It’s been a challenging year for Wall Street. Nasdaq has lost a third of its value so far, and the S&P 500 reported its worst first-half return since 1970.
These responses aren’t a surprise, considering all the factors involved. Record-high inflation, increasing interest rates, Russia’s invasion of Ukraine and the still-lingering effects of the pandemic are all hindering investment performance. But how low will the stock market tumble?
Stock Market: Where is the Bottom?
The lowest point of the stock market is difficult to pinpoint, because we won’t know we’ve bottomed out until we’ve passed it. This is why we have recommended to many of our clients to continue making purchases into stock funds. At some point there will be a bottom, but time will tell when that is. Remember, timing the market is usually a losing game. All we know for sure is that volatility is going to happen. And typically, things even out over the long term. Below is a chart from Dimensional that illustrates that rebound effect well:
Bear Market: What Should You Do?
We entered a bear market in June 2022 for the first time since March 2020. A bear market is when the stock market’s value drops by more than 20 percent. For most investors, the key to weathering a bear market is to stay the course. Have a balanced, diversified portfolio with a mix of investments. Try not to make quick, fear-based decisions. And work with a financial planner if you want additional help navigating downturns.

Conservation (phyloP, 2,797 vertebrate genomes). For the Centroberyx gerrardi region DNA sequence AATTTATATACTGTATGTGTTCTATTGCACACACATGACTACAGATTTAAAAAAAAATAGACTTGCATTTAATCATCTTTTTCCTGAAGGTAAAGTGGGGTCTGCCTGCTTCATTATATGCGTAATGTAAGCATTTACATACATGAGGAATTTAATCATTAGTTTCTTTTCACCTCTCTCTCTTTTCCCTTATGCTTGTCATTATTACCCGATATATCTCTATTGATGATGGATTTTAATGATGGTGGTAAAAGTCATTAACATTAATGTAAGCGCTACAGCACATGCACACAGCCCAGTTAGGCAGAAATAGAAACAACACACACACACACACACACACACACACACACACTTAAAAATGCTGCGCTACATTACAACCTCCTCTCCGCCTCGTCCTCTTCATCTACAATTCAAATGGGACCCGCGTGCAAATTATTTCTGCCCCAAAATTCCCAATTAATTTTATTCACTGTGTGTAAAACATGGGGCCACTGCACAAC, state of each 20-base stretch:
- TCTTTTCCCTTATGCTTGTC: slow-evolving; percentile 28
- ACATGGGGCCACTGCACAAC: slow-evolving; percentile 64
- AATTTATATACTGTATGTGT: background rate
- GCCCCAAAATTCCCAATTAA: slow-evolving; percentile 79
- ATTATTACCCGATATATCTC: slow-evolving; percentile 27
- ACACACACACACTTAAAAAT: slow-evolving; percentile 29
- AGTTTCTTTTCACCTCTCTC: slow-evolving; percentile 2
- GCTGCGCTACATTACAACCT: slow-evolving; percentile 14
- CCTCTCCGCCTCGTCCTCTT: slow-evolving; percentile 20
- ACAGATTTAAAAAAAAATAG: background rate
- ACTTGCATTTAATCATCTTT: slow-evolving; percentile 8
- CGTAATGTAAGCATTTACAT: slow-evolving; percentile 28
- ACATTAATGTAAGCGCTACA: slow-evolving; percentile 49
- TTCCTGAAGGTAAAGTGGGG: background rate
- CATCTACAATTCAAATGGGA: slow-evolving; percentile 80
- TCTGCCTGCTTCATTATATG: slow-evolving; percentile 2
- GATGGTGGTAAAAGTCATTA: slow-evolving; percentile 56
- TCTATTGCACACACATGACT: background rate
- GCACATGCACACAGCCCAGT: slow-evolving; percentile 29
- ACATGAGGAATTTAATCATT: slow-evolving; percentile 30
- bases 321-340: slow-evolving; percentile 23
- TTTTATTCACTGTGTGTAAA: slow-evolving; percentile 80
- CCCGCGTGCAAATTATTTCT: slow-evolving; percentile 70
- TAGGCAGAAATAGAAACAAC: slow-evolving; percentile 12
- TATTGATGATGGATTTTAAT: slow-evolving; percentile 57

Some people ask, “Why not just get out of the market for now?” The truth is, you’re better off staying in and riding out the market changes because if you wait, you might be too late to get back in. We want to avoid moving in and out of the market frequently. It’s really tough to figure out the best time to get back in.
If you’re retired or approaching retirement, you might want to make sure you have 3-5 years in stable value funds, cash or other liquid assets, since you have less time to recoup investments. As you get older you want to have a pot of money and shift 2-5% from that into safe securities. That way you can draw on those funds for retirement income and let the stock funds bounce back.
Do you need help planning for your financial future? Contact me today to set up a meeting to talk about your goals.